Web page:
Distributed Ledger TechnologyDistributed Ledger Technology describes a method for storing information across a network of users none of which have controlling authority. A blockchain is a form of DLT, with blocks of data connected cryptographically and maintained by a network of nodes who stay in sync via a consensus mechanisms - proof of work - that relies on expending CPU power (Mining).
  1. Start by learning how your fiat money works and it will become easier for you to make sense of crypto and why the world needs them. Like me, you might be forced to learn because of your circumstances.
  2. There is a lot of noise around price and getting-rich-quick.crypto,, I focused on understanding what it is, its use case, and how well the community has received the idea. This helped me understand the wider vision behind cryptocurrencies, solving the crippling issues of our financial system, which in my own small way, I was experiencing. 
  3. In order to use cryptocurrencies, learning about Bitcoin or other digital assets is simply not enough. I had to learn about wallets, exchanges, fees, and a whole lot more to finally be able to buy my first crypto. So, dig deeper and find out about exchanges that work in your region.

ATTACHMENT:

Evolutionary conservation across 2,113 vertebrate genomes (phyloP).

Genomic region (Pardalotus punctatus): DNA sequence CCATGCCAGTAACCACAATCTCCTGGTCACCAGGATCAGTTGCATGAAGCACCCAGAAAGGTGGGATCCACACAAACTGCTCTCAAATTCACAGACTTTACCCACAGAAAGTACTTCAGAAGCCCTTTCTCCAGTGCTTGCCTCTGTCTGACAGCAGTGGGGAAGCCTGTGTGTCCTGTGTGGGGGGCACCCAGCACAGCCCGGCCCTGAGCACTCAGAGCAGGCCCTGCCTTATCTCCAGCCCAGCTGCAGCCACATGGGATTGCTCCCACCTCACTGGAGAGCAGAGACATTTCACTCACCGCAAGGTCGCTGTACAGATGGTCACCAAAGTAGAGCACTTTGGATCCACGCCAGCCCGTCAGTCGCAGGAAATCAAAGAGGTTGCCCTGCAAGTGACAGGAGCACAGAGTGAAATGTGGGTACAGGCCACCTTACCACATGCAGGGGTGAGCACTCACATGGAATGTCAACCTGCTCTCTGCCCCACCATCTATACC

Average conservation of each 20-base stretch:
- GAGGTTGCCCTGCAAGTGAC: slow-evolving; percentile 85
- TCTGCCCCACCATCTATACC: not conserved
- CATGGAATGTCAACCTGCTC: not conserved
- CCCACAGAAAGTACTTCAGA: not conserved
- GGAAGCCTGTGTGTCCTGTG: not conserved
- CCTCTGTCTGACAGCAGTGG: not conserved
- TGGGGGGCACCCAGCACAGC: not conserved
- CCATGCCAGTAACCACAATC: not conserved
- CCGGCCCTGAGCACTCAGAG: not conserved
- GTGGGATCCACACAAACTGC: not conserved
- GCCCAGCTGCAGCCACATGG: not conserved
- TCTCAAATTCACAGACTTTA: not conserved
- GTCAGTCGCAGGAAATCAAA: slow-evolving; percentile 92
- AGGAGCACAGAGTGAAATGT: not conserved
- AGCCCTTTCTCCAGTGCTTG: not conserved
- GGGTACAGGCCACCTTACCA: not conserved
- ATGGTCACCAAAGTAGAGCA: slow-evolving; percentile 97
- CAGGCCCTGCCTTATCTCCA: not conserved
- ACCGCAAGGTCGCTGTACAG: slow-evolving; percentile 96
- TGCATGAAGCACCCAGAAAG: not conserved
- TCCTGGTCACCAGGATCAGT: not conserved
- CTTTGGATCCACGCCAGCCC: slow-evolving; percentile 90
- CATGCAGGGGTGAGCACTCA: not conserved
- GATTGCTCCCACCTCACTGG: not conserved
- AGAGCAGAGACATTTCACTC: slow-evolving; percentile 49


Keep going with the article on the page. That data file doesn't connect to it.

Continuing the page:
4. Crypto  is often associated with crime by the media. Don’t be put off and this is far from the truth. The industry is maturing all the time  with blue-chip companies  starting to recognize it as an emerging tech along with SMEs. 

How crypto has improved my life

Learning about crypto was one of the best decisions of my life. I now use crypto for receiving payments for the assignments I do for my clients. It not only removed  the fee I was paying to PayPal but also the time it took to receive a payment. 

Moreover, crypto removes the dependence on a third party, with the power to remove their service at any time.

Apart from its practical value, crypto has  introduced me to the broader concept of decentralisation. I realise that we can do business without having to rely on intermediaries. 

This concept doesn’t only apply to finance, but every other sector that is using a third party to facilitate business.

Learning about crypto inspired me to be a part of the ongoing revolution in the financial space, which is why I have  been writing exclusively about blockchains and cryptocurrencies for the last four years.  

2 billion

The number of people classified as Unbanked, concentrated in Asia & Sub-Saharan Africa

In India  we’ve moved from bullock-carts to jets, radio to smartphones, and ARPANET to Web 3.0. Almost all sectors have improved in one way or another, except perhaps banking. UX may have improved but the system behind it, has not:

  • People are still trusting a third-party with their funds who in return charge a handsome fee for their service.
  • It takes days to transfer money from one part of the world to another. 
  • We live in 21st century but 2 billion people are still unbanked. 

The only way to bring innovation to our banking sector is by introducing people to cryptocurrency, and hopefully by sharing my story I might inspire a few more people to start their journey.